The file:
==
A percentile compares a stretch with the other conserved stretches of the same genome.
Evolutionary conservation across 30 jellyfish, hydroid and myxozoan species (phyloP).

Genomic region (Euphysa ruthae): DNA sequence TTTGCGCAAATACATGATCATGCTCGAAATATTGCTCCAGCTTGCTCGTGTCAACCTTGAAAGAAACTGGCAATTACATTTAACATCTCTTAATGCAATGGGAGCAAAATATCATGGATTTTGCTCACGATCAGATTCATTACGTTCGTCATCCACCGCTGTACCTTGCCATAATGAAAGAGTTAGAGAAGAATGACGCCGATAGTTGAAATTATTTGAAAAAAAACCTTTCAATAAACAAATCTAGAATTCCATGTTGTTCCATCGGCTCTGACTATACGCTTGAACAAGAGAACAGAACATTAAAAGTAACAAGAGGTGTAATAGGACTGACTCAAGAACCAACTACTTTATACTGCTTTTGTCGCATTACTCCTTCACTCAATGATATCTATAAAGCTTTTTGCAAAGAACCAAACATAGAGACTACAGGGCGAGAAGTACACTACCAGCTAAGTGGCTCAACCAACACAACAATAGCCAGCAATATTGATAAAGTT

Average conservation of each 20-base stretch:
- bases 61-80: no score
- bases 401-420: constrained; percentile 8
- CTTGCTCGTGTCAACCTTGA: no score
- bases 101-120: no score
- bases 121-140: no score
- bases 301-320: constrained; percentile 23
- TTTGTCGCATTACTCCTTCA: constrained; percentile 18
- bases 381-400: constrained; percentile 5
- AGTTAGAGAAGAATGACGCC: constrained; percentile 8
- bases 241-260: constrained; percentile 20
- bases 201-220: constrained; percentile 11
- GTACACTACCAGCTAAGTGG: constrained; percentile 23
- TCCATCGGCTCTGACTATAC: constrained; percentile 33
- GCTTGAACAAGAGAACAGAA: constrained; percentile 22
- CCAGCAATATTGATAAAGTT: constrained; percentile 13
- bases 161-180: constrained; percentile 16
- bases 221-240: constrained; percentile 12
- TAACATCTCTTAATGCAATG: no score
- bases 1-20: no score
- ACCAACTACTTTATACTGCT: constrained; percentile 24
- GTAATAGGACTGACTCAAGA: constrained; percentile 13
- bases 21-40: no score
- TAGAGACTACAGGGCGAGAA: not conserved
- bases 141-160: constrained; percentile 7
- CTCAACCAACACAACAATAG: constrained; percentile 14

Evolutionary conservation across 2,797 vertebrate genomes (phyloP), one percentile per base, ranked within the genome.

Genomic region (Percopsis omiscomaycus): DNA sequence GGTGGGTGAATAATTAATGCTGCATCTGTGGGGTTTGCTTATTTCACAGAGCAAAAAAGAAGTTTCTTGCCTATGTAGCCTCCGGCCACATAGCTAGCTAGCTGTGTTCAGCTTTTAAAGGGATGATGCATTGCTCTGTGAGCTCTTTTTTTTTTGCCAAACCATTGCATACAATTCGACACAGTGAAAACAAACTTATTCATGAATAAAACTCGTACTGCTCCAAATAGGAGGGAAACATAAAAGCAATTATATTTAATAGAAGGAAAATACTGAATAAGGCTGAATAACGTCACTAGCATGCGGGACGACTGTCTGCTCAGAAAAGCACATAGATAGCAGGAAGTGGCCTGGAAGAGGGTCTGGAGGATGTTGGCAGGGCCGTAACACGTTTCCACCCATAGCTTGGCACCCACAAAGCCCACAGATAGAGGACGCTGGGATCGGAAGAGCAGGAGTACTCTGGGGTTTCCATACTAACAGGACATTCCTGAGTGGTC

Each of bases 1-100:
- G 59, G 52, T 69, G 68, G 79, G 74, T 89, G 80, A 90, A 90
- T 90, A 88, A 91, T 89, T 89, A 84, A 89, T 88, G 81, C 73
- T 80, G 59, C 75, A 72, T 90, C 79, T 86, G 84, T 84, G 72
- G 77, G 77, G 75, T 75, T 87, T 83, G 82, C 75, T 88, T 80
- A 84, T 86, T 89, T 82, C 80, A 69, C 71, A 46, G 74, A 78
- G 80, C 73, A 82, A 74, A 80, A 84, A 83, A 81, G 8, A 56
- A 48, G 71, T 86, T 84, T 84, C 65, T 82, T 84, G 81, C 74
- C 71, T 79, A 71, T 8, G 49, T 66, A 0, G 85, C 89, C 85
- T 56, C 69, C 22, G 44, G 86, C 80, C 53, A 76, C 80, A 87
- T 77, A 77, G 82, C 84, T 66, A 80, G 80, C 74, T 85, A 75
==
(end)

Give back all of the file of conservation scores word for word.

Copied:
A percentile compares a stretch with the other conserved stretches of the same genome.
Evolutionary conservation across 30 jellyfish, hydroid and myxozoan species (phyloP).

Genomic region (Euphysa ruthae): DNA sequence TTTGCGCAAATACATGATCATGCTCGAAATATTGCTCCAGCTTGCTCGTGTCAACCTTGAAAGAAACTGGCAATTACATTTAACATCTCTTAATGCAATGGGAGCAAAATATCATGGATTTTGCTCACGATCAGATTCATTACGTTCGTCATCCACCGCTGTACCTTGCCATAATGAAAGAGTTAGAGAAGAATGACGCCGATAGTTGAAATTATTTGAAAAAAAACCTTTCAATAAACAAATCTAGAATTCCATGTTGTTCCATCGGCTCTGACTATACGCTTGAACAAGAGAACAGAACATTAAAAGTAACAAGAGGTGTAATAGGACTGACTCAAGAACCAACTACTTTATACTGCTTTTGTCGCATTACTCCTTCACTCAATGATATCTATAAAGCTTTTTGCAAAGAACCAAACATAGAGACTACAGGGCGAGAAGTACACTACCAGCTAAGTGGCTCAACCAACACAACAATAGCCAGCAATATTGATAAAGTT

Average conservation of each 20-base stretch:
- bases 61-80: no score
- bases 401-420: constrained; percentile 8
- CTTGCTCGTGTCAACCTTGA: no score
- bases 101-120: no score
- bases 121-140: no score
- bases 301-320: constrained; percentile 23
- TTTGTCGCATTACTCCTTCA: constrained; percentile 18
- bases 381-400: constrained; percentile 5
- AGTTAGAGAAGAATGACGCC: constrained; percentile 8
- bases 241-260: constrained; percentile 20
- bases 201-220: constrained; percentile 11
- GTACACTACCAGCTAAGTGG: constrained; percentile 23
- TCCATCGGCTCTGACTATAC: constrained; percentile 33
- GCTTGAACAAGAGAACAGAA: constrained; percentile 22
- CCAGCAATATTGATAAAGTT: constrained; percentile 13
- bases 161-180: constrained; percentile 16
- bases 221-240: constrained; percentile 12
- TAACATCTCTTAATGCAATG: no score
- bases 1-20: no score
- ACCAACTACTTTATACTGCT: constrained; percentile 24
- GTAATAGGACTGACTCAAGA: constrained; percentile 13
- bases 21-40: no score
- TAGAGACTACAGGGCGAGAA: not conserved
- bases 141-160: constrained; percentile 7
- CTCAACCAACACAACAATAG: constrained; percentile 14

Evolutionary conservation across 2,797 vertebrate genomes (phyloP), one percentile per base, ranked within the genome.

Genomic region (Percopsis omiscomaycus): DNA sequence GGTGGGTGAATAATTAATGCTGCATCTGTGGGGTTTGCTTATTTCACAGAGCAAAAAAGAAGTTTCTTGCCTATGTAGCCTCCGGCCACATAGCTAGCTAGCTGTGTTCAGCTTTTAAAGGGATGATGCATTGCTCTGTGAGCTCTTTTTTTTTTGCCAAACCATTGCATACAATTCGACACAGTGAAAACAAACTTATTCATGAATAAAACTCGTACTGCTCCAAATAGGAGGGAAACATAAAAGCAATTATATTTAATAGAAGGAAAATACTGAATAAGGCTGAATAACGTCACTAGCATGCGGGACGACTGTCTGCTCAGAAAAGCACATAGATAGCAGGAAGTGGCCTGGAAGAGGGTCTGGAGGATGTTGGCAGGGCCGTAACACGTTTCCACCCATAGCTTGGCACCCACAAAGCCCACAGATAGAGGACGCTGGGATCGGAAGAGCAGGAGTACTCTGGGGTTTCCATACTAACAGGACATTCCTGAGTGGTC

Each of bases 1-100:
- G 59, G 52, T 69, G 68, G 79, G 74, T 89, G 80, A 90, A 90
- T 90, A 88, A 91, T 89, T 89, A 84, A 89, T 88, G 81, C 73
- T 80, G 59, C 75, A 72, T 90, C 79, T 86, G 84, T 84, G 72
- G 77, G 77, G 75, T 75, T 87, T 83, G 82, C 75, T 88, T 80
- A 84, T 86, T 89, T 82, C 80, A 69, C 71, A 46, G 74, A 78
- G 80, C 73, A 82, A 74, A 80, A 84, A 83, A 81, G 8, A 56
- A 48, G 71, T 86, T 84, T 84, C 65, T 82, T 84, G 81, C 74
- C 71, T 79, A 71, T 8, G 49, T 66, A 0, G 85, C 89, C 85
- T 56, C 69, C 22, G 44, G 86, C 80, C 53, A 76, C 80, A 87
- T 77, A 77, G 82, C 84, T 66, A 80, G 80, C 74, T 85, A 75